by David Chase (Academic
Advising and Career
Development, James
Madison University) dealt
with issues relating to pri
orities, stress and time
management.
Hitlin first asked stu
dents to volunteer their pri
orities to illustrate what is
important to students.
Sleep topped the list, fol
lowed by social life and
schoolwork. Hitlin went on
to identify ways to accom
plish each priority without
sacrificing other goals.
She then focused on
Covey's Seven Habits for
Highly Effective People,
which covers a wide range
of time-management princi
ples. From goals to self
renewal, Hitlin explained
each habit with applicable
examples.
The next topic Hitlin
discussed was a Quadrant
system, also from Stephen
Covey. Based on properties
of urgency and importance,
Hitlin discussed that if stu
dents spend their life doing
only things of both urgency
and importance. Quadrant
I, their lives will be in con
stant crisis, which leads to
stress and burn-out.
Quadrant 111, referred to as
the "quadrant of deception"
deals with urgent items that
lack importance. Results of
living in Quadrant III are a
short-term focus and shal
low or broken relation
ships. Quadrant IV consists
of things that are neither
important nor ui^ent.
People that spend a majori
ty of their time in this
quadrant are thought to be
irresponsible and dependent
on others or institutions for
basics. Quadrant II, on the
other hand, consists of
quality and leadership.
Goal setting, vision, per
spective and balance all
characterize this quadrant
of items of importance but
lacking urgency.
"The session helped me
to understand the difference
between things that are
really important and things
that are not as important,"
said Michelle Scott, sopho
more.
After the quadrant illus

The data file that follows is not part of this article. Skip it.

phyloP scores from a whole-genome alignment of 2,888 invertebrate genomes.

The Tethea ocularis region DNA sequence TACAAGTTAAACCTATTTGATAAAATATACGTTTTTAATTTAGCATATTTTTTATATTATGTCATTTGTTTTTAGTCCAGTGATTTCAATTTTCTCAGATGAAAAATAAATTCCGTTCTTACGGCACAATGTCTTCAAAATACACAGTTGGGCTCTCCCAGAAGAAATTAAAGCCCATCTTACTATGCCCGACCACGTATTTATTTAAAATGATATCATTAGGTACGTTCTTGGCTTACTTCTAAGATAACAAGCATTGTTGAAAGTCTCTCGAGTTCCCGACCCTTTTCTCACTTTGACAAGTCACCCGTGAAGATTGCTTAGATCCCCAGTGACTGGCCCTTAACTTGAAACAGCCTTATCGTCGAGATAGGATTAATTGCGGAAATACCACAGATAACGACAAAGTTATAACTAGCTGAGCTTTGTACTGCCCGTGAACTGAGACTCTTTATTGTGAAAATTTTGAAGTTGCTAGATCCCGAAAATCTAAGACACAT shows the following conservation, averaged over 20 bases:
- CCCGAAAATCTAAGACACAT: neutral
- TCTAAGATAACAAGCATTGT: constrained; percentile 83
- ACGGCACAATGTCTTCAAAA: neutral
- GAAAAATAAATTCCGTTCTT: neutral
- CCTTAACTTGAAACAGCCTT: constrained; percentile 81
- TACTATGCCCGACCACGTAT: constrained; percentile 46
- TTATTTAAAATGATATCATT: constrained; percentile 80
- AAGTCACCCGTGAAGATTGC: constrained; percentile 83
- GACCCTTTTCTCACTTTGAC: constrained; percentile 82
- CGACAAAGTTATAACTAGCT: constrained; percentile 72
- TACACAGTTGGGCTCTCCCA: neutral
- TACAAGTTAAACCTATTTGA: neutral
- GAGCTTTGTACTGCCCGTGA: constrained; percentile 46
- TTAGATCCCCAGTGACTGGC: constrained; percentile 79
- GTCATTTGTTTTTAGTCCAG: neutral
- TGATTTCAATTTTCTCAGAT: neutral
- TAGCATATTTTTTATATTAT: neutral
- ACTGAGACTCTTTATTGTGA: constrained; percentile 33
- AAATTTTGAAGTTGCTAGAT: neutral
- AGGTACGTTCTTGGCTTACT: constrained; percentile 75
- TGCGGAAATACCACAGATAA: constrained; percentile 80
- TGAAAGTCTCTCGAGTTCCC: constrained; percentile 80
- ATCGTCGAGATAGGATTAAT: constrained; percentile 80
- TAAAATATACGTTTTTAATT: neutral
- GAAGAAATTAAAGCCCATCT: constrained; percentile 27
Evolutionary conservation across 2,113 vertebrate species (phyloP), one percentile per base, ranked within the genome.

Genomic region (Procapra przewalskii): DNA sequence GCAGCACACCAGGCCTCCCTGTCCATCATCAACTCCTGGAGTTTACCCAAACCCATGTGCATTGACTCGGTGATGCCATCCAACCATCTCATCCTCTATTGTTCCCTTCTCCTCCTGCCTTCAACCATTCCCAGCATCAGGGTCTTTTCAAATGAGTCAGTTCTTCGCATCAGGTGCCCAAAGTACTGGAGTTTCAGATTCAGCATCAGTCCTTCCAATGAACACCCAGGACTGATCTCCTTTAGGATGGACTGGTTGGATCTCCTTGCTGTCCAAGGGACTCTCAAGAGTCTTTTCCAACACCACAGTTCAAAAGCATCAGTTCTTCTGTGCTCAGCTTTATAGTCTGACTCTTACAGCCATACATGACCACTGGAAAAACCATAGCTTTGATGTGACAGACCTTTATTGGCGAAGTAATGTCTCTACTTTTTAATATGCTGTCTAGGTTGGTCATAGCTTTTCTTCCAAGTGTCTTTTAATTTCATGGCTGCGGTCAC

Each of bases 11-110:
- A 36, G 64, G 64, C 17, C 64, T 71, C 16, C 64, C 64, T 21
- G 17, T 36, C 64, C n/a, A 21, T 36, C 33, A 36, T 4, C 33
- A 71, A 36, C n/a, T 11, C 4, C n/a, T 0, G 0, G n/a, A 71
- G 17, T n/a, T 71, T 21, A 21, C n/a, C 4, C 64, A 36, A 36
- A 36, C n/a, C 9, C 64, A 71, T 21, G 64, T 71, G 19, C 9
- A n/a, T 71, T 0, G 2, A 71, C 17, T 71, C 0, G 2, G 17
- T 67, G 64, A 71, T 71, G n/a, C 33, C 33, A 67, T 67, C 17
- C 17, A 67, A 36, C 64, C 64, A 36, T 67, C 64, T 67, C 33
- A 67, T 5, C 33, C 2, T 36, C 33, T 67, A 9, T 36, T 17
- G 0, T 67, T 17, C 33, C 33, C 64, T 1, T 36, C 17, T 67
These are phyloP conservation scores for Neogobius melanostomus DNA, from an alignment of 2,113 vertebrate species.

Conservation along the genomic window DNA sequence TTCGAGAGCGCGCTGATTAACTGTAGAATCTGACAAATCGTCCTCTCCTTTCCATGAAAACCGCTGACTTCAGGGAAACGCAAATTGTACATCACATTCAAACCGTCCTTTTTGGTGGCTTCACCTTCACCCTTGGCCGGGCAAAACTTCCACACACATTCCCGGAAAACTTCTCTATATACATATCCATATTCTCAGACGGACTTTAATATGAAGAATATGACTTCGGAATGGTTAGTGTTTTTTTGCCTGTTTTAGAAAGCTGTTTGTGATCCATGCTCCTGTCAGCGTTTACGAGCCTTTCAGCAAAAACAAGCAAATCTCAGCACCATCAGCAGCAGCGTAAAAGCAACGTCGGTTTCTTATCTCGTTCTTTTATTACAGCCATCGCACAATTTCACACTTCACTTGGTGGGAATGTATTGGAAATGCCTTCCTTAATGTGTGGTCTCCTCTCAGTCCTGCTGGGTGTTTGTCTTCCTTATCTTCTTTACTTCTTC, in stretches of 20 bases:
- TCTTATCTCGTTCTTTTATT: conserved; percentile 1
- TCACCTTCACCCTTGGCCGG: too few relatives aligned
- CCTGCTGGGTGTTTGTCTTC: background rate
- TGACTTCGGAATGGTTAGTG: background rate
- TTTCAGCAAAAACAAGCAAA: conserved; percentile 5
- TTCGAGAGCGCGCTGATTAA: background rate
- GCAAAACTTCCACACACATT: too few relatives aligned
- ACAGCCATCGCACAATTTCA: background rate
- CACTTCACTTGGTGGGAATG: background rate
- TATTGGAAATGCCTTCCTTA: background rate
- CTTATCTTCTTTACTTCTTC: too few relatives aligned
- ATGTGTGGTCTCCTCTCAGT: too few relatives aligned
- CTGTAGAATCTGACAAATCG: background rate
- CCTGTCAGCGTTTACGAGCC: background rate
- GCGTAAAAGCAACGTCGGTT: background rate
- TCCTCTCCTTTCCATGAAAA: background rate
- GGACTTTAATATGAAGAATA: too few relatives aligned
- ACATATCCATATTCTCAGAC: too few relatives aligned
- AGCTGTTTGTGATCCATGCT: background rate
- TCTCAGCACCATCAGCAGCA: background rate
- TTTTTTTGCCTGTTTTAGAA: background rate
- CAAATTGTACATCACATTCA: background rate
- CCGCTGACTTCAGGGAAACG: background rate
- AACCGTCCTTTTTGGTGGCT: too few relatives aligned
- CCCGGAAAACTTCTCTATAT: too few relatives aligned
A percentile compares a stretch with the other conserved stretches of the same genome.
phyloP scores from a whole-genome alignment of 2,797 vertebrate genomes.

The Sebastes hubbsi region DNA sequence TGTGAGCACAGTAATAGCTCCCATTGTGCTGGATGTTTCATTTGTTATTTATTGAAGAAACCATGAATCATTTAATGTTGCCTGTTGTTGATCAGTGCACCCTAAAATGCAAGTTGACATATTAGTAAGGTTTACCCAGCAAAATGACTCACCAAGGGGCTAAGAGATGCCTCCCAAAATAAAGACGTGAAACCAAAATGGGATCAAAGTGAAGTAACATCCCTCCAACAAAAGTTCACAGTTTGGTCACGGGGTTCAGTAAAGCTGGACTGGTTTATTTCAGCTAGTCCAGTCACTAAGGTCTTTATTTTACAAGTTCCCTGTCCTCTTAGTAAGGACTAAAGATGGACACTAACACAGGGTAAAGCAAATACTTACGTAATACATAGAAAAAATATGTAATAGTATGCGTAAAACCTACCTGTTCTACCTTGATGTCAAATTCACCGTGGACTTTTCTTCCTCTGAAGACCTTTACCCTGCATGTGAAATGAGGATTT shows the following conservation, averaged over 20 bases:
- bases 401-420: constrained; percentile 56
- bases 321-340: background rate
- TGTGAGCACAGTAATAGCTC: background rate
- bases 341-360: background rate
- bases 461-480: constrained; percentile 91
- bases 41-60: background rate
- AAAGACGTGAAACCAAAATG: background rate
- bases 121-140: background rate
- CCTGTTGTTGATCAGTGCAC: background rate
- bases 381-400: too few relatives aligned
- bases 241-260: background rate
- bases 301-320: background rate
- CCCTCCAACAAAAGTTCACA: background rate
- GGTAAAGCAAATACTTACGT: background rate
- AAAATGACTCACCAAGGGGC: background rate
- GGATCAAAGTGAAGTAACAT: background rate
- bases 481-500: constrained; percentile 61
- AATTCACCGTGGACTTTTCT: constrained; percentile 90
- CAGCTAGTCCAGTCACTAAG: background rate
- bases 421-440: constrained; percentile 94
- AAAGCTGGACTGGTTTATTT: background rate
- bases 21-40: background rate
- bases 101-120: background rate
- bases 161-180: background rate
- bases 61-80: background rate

tration, Hitlin used an anal
ogy of trying to fit big
rocks and pebbles into a
jar. She explained that to
place the big rocks fu-st and
then let the pebbles fill in
the rest, was an example of
prioritizing.
Hitlin's next topic was a
discussion of time wasters
such as indecision, procras
tination, micro-manage-
ment, and poor planning.
As a way to combat time
wasters, Hitlin presented a
list of questions to ask
when faced with a time-ris-
ing management decision.
Finally, Hitlin related
time-management to lead
ership, specifically student
leaders. She explained that
leaders must effectively use
resources, including time,
and act M an example to
others. She concluded that
leaders never grow to a
point where they no longer
need to prioritize.
"It was good to get a
reminder of how to manage
time effectively," Scott
said. "No matter how well
you manage your time, you
always need a refresher
course."
Three sessions, one each
Wednesday in October,
remain in the series.
Tonight's topic "Living
with a B.O. Problem: Your
Birth Order and How it
Affects Personality" will be
presented by Shelly Myers,
Director of Residence Life
at Peace College.
"Participants will
explore their own birth
order and how personality
impacts leadership style,"
Assistant Director of
Student Activities and
Leadership Development,
Kelly Scott said. "Students
will defmitely not want to
miss this session. I encour
age students to attend and
bring a friend."
Continued on Page 3